Long-term experiences of surrogate mothers in Thailand

This PhD-project explores the long-term experiences of commercial surrogacy in the context of Thailand. Commercial surrogacy, i.e. the process whereby a woman gestates and gives birth to a child with the pronounced purpose to relinquish the child to intended parent(s) for monetary compensation, is today an emerging arrangement involving the movements of people and gametes across international borders.

The aim of this project is to gain increased knowledge and understanding of what acting as a surrogate mother means and how it affects the life situation of the woman.  Elaborating on my master’s thesis from 2015 for which I interviewed Thai surrogate mothers, I now wish to explore the more long-term experiences of Thai women who have given birth to a child through commercial surrogacy one to five years prior to interviews. How did the surrogacy experience affect them financially, emotionally, socially? Do they have contact witht the child and the clients? And how do they remember, understand and reflect upon the surrogacy experience?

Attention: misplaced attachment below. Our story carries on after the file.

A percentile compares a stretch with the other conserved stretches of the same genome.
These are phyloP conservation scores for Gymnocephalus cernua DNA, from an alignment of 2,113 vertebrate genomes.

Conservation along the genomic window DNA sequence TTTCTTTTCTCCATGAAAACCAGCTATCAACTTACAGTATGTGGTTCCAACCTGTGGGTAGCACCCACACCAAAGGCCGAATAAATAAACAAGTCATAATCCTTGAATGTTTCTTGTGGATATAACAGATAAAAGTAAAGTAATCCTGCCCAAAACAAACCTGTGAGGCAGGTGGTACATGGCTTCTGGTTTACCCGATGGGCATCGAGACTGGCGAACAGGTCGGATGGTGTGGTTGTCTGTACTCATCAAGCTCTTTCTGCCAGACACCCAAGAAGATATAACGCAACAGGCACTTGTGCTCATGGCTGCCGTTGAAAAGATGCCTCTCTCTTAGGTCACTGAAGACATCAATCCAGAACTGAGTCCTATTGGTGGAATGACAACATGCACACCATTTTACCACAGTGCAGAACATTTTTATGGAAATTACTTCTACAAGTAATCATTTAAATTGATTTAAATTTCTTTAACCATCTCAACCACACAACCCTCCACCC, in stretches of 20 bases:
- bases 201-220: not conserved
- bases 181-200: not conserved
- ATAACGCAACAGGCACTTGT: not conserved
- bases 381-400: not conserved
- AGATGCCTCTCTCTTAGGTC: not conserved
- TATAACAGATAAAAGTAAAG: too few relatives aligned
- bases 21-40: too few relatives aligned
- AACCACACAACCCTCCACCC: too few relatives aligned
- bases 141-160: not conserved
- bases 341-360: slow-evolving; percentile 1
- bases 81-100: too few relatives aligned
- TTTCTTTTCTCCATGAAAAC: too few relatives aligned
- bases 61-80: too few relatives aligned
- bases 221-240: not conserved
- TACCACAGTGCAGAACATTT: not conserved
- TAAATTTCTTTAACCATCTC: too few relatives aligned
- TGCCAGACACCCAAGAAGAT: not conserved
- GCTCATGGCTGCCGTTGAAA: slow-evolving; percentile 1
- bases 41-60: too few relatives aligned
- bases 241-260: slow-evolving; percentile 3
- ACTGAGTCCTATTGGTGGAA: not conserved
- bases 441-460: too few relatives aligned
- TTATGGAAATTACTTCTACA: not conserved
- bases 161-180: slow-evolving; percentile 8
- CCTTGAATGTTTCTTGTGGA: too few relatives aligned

With this study I also wish to contribute to the emerging anthropological field of intimate labour and commercial surrogacy, and highlight the interconnection between the global and the intimate by exploring the lived experience of those whose work involve intimacy, embodiment and emotions in a transnational context.

Contact: Elina Nilsson